A photographer who has visited 27 of the 63 national parks — plus an additional eight official units of the National Park System — has shared her magnificent photos.
“I love these federally-protected swaths of unique environments offering amazing photo ops along with interesting history and cool facts,” Rebecca Latson tells PetaPixel.
The 63-year-old has been photographing in the national parks since she was in high school when she was shooting on film.
“Digital cameras came along in the late 90s and it was like magic to me!” Says Latson.
“Shooting in manual, I could immediately see if my exposure was correct just by checking that little LCD on the back of the camera.
“I really got serious about national parks and photography after attending my first photo workshop (Arizona Highways) led by Kerrick James to Glacier National Park in 2008.”
Latson has written a monthly photo column for the National Parks Traveler for over a decade where she provides photo guides, park itineraries, trail descriptions, and more.
“I look for and photograph anything and everything — whatever captures my eye and interest. I’ll photograph mountains, mushrooms, moss, insects, flowers, petroglyphs, historic park building exteriors and interiors, wildlife, trees, you name it,” she says.
“I enjoy photographing the Big Picture landscapes as well as the little things comprising the Big Picture. I also look for subjects or compositions useful for various articles ultimately appearing in the Traveler. That could be an exterior shot of a national park lodge, some particular location or wildlife, or images of people enjoying the parks.”
Latson has enjoyed every park she’s ever been to but has three parks she would never tire of visiting.
“Mount Rainier National Park, Yellowstone National Park, and Death Valley National Park. Each of these parks are so unique and filled with amazing photo ops, geology, and history,” she says.
Soon enough Latson would have visited 28 parks as she plans to visit the Great Sand Dunes National Park in Colorado in the coming weeks.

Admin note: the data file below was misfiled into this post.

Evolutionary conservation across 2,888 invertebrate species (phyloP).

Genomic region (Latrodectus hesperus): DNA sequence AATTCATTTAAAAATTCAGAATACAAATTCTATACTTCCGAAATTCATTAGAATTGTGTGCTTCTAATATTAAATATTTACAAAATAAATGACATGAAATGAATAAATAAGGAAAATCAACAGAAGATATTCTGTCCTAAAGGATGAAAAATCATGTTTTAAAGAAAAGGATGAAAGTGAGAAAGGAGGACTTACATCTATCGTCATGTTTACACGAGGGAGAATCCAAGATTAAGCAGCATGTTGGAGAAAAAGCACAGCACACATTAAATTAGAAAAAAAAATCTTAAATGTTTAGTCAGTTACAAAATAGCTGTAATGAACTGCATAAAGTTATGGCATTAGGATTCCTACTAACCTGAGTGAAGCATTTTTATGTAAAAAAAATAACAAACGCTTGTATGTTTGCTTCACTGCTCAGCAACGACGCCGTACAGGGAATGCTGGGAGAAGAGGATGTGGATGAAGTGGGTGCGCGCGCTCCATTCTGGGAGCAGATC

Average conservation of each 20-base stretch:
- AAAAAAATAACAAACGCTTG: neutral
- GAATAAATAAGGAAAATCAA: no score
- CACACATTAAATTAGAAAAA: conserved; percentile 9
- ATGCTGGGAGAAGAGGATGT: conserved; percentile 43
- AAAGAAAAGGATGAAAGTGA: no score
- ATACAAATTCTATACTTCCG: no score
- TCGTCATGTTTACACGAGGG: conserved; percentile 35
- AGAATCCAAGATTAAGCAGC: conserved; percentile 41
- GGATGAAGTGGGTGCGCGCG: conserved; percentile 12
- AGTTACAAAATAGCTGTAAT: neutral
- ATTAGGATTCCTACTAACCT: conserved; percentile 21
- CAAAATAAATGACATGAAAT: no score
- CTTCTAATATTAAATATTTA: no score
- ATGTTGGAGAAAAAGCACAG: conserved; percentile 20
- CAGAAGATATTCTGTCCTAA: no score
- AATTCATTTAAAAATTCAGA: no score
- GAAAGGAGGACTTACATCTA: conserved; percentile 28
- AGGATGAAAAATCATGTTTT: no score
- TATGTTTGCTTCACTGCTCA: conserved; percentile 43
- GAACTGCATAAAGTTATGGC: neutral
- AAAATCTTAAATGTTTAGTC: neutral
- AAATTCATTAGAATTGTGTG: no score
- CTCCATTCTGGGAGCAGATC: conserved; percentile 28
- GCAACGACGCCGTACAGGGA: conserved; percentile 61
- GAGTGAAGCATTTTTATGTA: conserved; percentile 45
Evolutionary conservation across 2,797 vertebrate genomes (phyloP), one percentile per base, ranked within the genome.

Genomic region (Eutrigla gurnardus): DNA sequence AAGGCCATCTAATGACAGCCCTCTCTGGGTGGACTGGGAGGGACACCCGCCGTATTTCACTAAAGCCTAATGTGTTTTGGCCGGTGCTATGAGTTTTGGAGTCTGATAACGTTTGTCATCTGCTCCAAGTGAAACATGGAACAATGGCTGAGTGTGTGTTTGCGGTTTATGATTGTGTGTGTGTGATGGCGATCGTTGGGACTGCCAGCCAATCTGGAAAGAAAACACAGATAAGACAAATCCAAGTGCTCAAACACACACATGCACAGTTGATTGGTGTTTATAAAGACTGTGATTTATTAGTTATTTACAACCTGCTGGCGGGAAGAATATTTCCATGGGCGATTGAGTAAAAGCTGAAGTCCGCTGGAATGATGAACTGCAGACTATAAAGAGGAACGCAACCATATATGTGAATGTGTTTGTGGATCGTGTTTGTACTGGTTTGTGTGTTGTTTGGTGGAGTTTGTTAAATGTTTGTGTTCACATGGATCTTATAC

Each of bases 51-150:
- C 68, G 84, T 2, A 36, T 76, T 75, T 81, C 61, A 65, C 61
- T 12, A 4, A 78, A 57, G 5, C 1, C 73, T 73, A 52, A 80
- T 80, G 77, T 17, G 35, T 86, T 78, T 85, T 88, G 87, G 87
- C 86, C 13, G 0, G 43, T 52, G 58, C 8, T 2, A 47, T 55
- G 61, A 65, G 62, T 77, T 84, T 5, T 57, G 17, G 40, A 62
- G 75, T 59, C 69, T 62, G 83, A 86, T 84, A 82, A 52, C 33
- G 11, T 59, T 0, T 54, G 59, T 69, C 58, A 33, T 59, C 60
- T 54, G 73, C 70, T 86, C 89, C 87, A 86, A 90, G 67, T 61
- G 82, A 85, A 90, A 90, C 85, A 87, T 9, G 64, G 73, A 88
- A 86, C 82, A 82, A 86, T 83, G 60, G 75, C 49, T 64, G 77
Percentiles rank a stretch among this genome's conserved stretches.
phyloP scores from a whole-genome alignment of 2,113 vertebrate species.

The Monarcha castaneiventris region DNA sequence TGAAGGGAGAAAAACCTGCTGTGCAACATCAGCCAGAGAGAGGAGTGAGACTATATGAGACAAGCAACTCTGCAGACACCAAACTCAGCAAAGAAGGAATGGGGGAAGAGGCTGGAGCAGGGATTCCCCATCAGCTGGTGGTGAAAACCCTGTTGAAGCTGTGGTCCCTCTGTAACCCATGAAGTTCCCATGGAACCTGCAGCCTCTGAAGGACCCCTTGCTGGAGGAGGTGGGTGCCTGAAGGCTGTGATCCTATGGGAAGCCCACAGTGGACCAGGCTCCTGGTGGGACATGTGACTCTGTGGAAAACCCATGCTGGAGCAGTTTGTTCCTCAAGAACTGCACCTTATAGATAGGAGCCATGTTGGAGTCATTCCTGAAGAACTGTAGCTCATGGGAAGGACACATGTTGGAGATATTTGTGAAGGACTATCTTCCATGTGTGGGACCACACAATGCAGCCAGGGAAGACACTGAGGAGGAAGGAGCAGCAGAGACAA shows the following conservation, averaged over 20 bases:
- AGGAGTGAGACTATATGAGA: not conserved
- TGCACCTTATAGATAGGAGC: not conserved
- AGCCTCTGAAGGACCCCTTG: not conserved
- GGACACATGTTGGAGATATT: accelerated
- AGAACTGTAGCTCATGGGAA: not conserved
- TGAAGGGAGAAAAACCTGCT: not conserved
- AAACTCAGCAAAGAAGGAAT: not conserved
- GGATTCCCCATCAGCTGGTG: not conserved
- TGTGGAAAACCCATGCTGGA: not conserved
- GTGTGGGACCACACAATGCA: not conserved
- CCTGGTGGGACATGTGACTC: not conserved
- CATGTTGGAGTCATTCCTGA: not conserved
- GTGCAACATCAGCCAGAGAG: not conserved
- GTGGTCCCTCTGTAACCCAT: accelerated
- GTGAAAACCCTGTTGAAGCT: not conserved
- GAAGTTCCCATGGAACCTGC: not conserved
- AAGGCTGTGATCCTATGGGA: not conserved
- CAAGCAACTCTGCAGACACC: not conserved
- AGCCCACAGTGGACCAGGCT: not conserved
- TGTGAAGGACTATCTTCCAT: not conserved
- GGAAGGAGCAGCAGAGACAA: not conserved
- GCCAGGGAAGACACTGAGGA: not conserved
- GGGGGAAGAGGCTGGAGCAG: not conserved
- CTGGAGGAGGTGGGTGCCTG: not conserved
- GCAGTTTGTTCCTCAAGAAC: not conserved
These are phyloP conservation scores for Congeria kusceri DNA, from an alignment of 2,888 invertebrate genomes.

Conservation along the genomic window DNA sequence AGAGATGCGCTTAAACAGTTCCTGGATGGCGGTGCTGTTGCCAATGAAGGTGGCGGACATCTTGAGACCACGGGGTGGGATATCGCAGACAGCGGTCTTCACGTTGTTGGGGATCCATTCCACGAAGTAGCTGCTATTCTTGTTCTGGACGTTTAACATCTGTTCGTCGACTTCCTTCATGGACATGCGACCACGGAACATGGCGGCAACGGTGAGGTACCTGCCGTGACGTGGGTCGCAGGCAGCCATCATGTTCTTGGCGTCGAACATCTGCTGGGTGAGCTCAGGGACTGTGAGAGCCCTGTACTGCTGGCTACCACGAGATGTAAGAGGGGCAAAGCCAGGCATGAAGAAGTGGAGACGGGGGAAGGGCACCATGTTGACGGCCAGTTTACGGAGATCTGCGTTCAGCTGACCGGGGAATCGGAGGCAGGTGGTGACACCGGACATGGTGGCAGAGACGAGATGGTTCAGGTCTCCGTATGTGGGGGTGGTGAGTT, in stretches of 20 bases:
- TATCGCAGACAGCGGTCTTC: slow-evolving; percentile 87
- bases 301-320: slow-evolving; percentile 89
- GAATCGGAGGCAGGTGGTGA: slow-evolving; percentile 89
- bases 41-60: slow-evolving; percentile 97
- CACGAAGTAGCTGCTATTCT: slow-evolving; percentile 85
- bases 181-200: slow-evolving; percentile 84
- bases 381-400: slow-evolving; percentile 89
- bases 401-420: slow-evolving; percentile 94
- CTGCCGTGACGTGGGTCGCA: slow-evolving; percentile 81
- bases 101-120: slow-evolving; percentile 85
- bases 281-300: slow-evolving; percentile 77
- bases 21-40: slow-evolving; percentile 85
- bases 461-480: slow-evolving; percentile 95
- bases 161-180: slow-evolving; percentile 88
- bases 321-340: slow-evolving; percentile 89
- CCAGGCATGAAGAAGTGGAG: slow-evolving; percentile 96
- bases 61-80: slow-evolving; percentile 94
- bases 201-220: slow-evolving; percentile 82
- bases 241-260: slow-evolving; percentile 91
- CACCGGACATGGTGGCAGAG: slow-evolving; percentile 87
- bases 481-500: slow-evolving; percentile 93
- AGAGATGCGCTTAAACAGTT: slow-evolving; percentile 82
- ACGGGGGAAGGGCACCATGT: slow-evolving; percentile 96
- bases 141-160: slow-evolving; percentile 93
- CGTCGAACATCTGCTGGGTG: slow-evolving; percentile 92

“Badlands, Theodore Roosevelt, White Sands, and Carlsbad Caverns national parks are also on my list of must-see parks for the immediate future,” she adds.
Tips For Photograping the National Parks
But for photographers planning a visit to a national park, her tips are as follows.
First and foremost, be observant! That’s one of the most important things to improving your photography, IMO. Look at everything. Search for color, pattern, and texture. Look for the geometry of a landscape (red-rock arches, parallel groupings of trees like lodgepole pines, angles created by moss-blanketed logs).
Photograph what interests you. If it’s an iconic spot, the scene of which has been photographed a gazillion times, go ahead and get that shot anyway. It’s still unique to you, because the shot is captured with your camera, by you, and the time of day, season, and weather come together to create a different shot from all the others.
Speaking of time of day, season, and weather, if you can revisit a favorite spot, then do so. The same scene can look totally different depending upon those three factors mentioned.
You may not always be at the right place at the right time. Make do with whatever light you are given and go ahead and get the shot. You might be surprised at the results.
Use a tripod. Or use the burst method. I prefer using a tripod for absolute stability and it’s a must for night photography, silky water shots, and level panoramas. The burst method is great for moving wildlife as well as scenarios where it’s just not possible to set up a tripod. In general, the burst method assures you of at least one sharp image. Just make sure you have plenty of memory cards.
Learn how to use your camera’s settings. Don’t just keep it on Auto or Program. You don’t need to learn every single menu setting in your camera, but do learn as much as you can about the settings you need to capture that great shot. Photographing on Manual really teaches you the correct combinations for good exposure.”
Image credits: Photographs by Rebecca Latson